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the following interview was conducted on april 24th, 2005.
gary groth: It seems to me that you had a pretty early preoccupation with formal aspects of comics.
paul hornschemeier: Yeah, definitely.
gg: Did your studying philosophy have anything to do with that, do you think?
ph: I don't know, I'm not really
sure, I think from a very early age, I
had this tendency to want to tear
things apart, and mainly just do
things that completely made sense
as a whole, and I've known people
who said, oh I'm some kind of formalist
or something, and to me, it's
just, "Well, no, I just try to do cartoons
where everything in it makes
sense as a conceptual whole."
Portrait from sketcbook, after Steve Ditko
gg: Sequential appeared between
'99 and 2001; who were the cartoonists
you were looking at...
ph: Really, initially, it was just Dan
Clowes, he was the only person that
I had much exposure to because
there was one record store that carried
Eightball, and that was one reason
I was able to get a hold of his
stuff. I think...
gg: It certainly seems like Chris
Ware might have had an influence at
ph: You know, that's the funny
thing, I've been compared to Chris
a million times over, and I think the
first time I saw him... I read about
the existence of Chris Ware in this
book that I bought because it has
an interview with Dan Clowes in it;
I found out about Chris, and I
think that was probably, oh God, I
don’t know, I know I was on at least
Sequential #4 or #5 or something
like that. So I think that the really
weird experimental stuff that I did
I'd already done before I saw one of
his books. I did special order one of
his books while I was still living in
Columbus and that was the first
one I got, I think the next few I got
I actually got here in Chicago.
I came up here for a trip just to visit
Quimby's [bookstore], because I
was like "Oh, this guy designed his
store," which is what I thought at
the time. So I came up here and
checked that out, and I remember
giving copies of the first few
Sequentials to Quimby's, which,
when Forlorn Funnies came out, I
went and bought those copies,
because they were still there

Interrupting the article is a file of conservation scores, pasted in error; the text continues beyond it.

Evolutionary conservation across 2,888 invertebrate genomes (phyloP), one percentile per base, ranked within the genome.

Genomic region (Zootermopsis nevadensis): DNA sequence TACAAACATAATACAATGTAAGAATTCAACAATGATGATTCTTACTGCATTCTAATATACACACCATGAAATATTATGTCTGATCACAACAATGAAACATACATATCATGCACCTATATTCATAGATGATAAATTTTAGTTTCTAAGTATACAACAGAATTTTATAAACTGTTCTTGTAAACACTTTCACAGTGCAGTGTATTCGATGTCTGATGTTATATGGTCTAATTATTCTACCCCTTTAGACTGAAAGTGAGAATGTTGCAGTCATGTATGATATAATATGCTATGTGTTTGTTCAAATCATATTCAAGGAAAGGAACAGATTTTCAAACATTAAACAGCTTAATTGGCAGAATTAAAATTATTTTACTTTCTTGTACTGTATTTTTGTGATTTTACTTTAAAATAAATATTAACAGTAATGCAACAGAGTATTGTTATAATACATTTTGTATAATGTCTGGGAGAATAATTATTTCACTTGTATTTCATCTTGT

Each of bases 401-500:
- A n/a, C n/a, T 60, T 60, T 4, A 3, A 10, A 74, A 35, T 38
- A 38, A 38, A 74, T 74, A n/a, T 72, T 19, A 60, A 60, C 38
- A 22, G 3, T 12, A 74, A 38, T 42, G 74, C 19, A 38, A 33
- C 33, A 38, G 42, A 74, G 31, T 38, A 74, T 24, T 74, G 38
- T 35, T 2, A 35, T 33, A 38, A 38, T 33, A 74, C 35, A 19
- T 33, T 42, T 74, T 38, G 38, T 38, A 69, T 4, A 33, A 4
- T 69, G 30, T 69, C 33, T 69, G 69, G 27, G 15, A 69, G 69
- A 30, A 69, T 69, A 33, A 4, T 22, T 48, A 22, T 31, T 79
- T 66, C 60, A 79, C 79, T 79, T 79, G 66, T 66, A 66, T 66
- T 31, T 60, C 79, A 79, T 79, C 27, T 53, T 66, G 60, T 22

[laughs]. So I think it was Dan
Clowes and, I mean, Robert Crumb
was certainly an influence, but it
was just whatever I could get my
hands on, certainly eventually
Chris Ware was influential — I
don’t think you can be paying
attention to comics these days and
not owe something to Chris' innovations
— who else? Dave Cooper,
Charles Burns, Kaz, just whoever
leaped in through the cracks of a
pathetic setup in my comics shop.
Actually, there’s another store in
Columbus that I started going to,
Monkey's Retreat, they're sort of
these old guys you would expect to
see working in a head shop or
something like that, in fact, the
place smells like a head shop. But
they had a lot of really great stuff,
like all the older Zap comics and all
this kind of stuff so that was the
point that I was able to pick up
some decent stuff. I think I started
reading Chester Brown and stuff
gg: In terms of the content of your
stories, your major preoccupation
seems to be with familial relationships.
ph: It was only pretty recently that
I realized that [laughs].
gg: Is that right?
ph: Yeah. I don't know, I don't
know what that's about [laughs].
But it's definitely true. I think
essentially that when I was growing
up, that was really the group that I
hung out with, I mean I hung out
with my two sisters and my parents
most of the time, I didn't really
have as many friends, because,
there was a lot of reasons, I was a
total dork, but we just really didn't
fit into to Georgetown all that well,
because where I came from a lot of
people had the hick accent, [in hick
accent] "talked like that," you know.
gg: There's an interior quality to
your best and most recent work.
ph: Right, and I think what has
always been the most interesting to
me is that there's this exterior reality
and then the interior reality of
what's going on inside people's
houses and inside their minds...